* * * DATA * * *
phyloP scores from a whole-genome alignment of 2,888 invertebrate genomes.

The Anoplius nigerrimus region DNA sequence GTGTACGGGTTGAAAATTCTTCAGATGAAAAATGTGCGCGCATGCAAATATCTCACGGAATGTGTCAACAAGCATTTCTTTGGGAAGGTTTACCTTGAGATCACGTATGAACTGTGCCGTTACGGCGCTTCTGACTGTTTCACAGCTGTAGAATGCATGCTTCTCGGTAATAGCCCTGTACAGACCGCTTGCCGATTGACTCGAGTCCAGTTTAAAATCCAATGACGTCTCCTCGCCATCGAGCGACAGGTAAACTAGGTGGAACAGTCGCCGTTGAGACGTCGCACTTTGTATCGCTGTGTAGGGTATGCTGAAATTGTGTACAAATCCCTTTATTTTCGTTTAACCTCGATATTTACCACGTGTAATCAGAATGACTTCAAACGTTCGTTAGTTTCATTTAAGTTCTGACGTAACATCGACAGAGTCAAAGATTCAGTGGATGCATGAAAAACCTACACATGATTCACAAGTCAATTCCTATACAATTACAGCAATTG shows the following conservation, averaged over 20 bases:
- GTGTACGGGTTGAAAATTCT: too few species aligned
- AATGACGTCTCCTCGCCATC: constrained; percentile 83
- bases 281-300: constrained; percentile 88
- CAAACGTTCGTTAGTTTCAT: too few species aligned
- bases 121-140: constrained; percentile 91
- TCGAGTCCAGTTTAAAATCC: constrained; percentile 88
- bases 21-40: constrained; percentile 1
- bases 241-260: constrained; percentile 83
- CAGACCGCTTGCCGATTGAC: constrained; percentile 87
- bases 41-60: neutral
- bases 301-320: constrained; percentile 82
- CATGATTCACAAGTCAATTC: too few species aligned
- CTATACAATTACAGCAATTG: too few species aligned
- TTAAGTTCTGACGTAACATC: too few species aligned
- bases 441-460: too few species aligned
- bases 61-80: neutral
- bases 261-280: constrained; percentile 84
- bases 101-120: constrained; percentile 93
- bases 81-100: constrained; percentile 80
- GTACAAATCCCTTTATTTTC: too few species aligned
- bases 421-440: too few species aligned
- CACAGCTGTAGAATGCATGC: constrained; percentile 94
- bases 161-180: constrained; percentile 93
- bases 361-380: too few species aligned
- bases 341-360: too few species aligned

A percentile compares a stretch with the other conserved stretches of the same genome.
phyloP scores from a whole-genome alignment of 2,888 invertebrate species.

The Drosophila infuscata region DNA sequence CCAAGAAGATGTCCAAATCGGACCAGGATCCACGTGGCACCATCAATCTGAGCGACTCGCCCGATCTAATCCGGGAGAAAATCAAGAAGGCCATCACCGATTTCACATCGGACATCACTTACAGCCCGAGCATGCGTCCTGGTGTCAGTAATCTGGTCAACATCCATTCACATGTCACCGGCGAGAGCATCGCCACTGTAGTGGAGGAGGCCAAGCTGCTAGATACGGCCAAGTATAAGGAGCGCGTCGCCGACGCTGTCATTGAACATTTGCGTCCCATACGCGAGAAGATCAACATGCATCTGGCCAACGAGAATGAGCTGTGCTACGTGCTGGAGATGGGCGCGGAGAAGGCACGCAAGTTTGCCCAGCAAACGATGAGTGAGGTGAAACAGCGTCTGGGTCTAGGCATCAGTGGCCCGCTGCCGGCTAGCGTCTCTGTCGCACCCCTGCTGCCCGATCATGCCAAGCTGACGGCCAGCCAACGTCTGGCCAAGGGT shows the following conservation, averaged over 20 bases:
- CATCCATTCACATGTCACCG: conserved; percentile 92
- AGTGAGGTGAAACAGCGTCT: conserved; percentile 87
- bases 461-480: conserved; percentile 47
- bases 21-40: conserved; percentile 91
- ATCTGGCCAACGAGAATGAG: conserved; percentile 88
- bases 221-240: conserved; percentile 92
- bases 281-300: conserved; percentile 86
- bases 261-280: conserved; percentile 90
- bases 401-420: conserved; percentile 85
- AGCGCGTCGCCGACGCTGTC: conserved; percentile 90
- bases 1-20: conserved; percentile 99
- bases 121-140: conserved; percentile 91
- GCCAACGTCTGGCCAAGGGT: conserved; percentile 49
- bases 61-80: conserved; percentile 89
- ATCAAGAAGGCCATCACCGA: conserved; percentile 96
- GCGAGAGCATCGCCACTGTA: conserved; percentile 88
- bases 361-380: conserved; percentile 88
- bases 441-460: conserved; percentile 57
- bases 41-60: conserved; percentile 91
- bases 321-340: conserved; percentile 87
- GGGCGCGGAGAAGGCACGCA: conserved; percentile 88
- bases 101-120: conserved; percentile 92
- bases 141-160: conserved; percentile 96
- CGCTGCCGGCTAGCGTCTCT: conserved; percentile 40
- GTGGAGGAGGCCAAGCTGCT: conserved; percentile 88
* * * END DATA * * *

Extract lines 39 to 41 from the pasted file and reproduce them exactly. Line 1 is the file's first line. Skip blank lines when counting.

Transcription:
- bases 401-420: conserved; percentile 85
- AGCGCGTCGCCGACGCTGTC: conserved; percentile 90
- bases 1-20: conserved; percentile 99